This is according to Mikateko Höppener, a postdoctoral Fellow at the Centre for Research on Higher Education and Development (CRHED), at the University of the Free State (UFS), who was selected as one of five South African women to participate in the Best Practice in Science Communication UK study tour. This was part of the British Council and Academy of Science South Africa (ASSAf) women in science project.

Höppener said she saw this as an opportunity to expand opportunities for women in Science, Technology, Engineering and Mathematics (STEM). “The whole experience reinforced my conviction that there is a lot of untapped potential for young people to practise and enhance science communication in South Africa for the betterment of our communities,” she said.

During her visit to the UK, Höppener was exposed to an international networking platform of science communication practitioners and stakeholders such as the Director for Development of Vitae, departments at The Royal Society, science journalists at the BBC World Service, policy advisers and public engagement teams at the Welcome Trust, the Director of SciDev.net, and the Science Adviser for STEM Education and Public Engagement at the British Council.

Höppener said each of these meetings had highly interactive presentations and discussions with members of various organisations and the South African delegation. 

Being selected for the science communication fellowship and attending the study tour was not only personally and professionally rewarding for Höppener, it also enabled her to pass on what she had learnt to fellow emerging women researchers in South Africa.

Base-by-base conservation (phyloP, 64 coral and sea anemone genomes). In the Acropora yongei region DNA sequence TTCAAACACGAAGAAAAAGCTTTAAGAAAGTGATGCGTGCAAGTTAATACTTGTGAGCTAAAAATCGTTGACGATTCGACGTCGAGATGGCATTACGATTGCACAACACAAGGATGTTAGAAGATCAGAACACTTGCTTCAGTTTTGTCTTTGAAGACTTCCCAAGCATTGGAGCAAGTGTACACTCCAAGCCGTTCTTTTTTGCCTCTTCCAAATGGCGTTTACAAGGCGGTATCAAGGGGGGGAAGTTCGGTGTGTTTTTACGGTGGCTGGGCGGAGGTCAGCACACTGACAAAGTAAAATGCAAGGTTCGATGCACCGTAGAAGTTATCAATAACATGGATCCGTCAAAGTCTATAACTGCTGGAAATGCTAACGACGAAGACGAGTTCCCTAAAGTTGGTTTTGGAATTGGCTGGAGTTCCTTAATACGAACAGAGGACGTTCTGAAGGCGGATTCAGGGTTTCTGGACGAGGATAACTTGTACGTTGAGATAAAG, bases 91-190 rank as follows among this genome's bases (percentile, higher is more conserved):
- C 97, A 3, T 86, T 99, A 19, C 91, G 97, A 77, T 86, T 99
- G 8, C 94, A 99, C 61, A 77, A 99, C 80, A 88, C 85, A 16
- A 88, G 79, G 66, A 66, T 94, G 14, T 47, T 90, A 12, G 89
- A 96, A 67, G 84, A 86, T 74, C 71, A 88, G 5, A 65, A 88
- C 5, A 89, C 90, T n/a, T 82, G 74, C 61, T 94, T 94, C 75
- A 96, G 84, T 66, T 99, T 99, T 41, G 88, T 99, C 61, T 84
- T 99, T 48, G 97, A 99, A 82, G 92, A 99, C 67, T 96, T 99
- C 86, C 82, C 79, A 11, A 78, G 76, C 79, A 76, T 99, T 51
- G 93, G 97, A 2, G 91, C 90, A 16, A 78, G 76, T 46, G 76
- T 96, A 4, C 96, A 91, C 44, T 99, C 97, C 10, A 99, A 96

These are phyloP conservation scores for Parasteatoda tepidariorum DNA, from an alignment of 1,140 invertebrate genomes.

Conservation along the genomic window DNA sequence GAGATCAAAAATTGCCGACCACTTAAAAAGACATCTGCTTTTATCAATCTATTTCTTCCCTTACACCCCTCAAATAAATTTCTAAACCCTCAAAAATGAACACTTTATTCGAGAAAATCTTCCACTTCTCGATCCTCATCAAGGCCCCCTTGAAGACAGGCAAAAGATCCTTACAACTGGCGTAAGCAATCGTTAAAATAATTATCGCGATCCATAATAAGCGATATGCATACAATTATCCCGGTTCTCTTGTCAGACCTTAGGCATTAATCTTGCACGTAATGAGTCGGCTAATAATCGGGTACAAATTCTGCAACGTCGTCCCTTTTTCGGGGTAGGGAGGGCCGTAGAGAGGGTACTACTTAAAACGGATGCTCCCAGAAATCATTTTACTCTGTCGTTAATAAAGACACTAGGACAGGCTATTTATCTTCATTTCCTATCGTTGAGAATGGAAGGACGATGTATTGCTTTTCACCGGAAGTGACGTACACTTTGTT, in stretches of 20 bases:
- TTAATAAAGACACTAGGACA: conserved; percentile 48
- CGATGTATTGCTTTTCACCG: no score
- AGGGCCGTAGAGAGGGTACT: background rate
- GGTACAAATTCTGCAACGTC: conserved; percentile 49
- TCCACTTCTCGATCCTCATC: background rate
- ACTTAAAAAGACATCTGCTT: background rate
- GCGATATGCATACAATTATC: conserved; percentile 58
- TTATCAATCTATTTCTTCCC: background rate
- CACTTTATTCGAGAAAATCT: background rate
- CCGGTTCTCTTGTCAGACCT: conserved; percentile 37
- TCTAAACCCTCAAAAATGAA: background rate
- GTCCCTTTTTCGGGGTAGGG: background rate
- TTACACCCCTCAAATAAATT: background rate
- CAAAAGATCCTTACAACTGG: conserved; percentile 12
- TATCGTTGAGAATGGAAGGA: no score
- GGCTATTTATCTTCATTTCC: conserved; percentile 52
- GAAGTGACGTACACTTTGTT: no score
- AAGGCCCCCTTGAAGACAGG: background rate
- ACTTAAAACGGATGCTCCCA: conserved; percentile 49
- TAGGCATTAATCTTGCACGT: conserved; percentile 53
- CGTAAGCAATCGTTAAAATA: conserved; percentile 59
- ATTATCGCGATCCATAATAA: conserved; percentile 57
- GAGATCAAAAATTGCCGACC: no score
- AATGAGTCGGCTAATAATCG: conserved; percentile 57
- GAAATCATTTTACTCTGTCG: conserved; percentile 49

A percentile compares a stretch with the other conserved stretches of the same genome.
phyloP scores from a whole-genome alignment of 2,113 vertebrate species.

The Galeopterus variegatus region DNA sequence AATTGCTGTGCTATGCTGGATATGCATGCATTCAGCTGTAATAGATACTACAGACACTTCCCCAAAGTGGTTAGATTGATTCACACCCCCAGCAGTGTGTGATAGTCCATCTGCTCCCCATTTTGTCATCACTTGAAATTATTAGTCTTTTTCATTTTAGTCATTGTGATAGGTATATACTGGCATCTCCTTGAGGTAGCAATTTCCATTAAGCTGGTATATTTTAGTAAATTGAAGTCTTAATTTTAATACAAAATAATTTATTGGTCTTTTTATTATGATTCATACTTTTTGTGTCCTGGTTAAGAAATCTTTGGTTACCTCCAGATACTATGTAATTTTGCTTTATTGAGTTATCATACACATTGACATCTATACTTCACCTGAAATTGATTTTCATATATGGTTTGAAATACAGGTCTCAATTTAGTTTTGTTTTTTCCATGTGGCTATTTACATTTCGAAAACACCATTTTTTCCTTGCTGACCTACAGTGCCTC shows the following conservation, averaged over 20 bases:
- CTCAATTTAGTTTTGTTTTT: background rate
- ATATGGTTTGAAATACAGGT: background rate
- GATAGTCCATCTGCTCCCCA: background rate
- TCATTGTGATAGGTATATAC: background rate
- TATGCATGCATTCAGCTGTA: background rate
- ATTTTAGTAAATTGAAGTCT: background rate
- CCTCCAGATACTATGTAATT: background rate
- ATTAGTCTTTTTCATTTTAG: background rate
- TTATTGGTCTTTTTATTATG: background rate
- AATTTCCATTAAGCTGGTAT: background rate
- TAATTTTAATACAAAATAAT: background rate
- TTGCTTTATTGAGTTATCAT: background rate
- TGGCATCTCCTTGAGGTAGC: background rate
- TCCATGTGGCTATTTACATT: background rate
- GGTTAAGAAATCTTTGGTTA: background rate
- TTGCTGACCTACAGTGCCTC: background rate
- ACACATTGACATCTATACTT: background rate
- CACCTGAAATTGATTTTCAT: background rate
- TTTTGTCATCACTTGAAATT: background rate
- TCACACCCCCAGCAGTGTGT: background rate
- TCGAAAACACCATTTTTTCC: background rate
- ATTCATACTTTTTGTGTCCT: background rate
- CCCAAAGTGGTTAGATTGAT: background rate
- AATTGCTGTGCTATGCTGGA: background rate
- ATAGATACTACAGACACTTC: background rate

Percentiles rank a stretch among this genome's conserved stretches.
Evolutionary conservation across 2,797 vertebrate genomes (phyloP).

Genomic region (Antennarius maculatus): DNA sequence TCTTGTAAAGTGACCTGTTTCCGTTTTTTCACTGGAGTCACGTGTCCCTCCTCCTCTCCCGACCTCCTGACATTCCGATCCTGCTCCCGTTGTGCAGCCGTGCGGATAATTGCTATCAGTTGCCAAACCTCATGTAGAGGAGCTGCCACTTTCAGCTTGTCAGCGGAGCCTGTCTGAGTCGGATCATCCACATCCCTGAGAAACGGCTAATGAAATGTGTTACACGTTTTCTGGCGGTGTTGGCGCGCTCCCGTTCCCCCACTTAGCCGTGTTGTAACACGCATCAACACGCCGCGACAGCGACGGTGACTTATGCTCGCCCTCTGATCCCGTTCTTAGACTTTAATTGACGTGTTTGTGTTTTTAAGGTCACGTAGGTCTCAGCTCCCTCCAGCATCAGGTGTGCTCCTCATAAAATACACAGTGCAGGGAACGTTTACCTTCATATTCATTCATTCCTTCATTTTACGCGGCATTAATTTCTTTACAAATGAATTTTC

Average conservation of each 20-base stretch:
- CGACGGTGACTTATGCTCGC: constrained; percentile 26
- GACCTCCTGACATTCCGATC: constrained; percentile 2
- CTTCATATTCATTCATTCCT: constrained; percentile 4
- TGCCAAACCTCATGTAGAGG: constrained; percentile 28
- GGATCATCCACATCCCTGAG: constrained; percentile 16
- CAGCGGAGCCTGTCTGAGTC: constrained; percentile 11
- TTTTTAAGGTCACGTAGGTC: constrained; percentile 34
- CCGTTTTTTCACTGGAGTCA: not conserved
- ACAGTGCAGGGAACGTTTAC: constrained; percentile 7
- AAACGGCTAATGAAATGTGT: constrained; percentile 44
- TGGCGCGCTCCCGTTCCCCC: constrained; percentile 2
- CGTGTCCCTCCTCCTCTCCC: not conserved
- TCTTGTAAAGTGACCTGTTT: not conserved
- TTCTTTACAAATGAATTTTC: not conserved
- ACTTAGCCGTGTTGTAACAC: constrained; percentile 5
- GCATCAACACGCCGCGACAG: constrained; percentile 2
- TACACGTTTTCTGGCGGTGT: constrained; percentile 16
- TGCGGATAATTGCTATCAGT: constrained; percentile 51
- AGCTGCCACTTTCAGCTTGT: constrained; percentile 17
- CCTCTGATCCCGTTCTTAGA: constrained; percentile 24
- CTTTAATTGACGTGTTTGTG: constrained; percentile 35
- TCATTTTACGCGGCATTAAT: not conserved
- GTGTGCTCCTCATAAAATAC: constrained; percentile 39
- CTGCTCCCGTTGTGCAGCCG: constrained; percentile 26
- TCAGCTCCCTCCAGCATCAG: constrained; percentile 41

Earlier this year, she hosted a WiSTEM (Women in Science, Technology, Engineering and Mathematics) Science Communication and Engagement Workshop at the UFS and through press releases and radio interviews, brought positive attention to the UFS to inspire young women across the country to get involved in science communication training.

“I intend to establish a science communication and engagement centre at the UFS where ongoing training, mentorship and support will be offered to young researchers to learn how to orient their knowledge and research to community development through science communication,” said Höppener.

The Best Practice in Science Communication UK study tour took place from 24 to 28 October 2016 as part of the Newton Fund Professional Development Programme South Africa.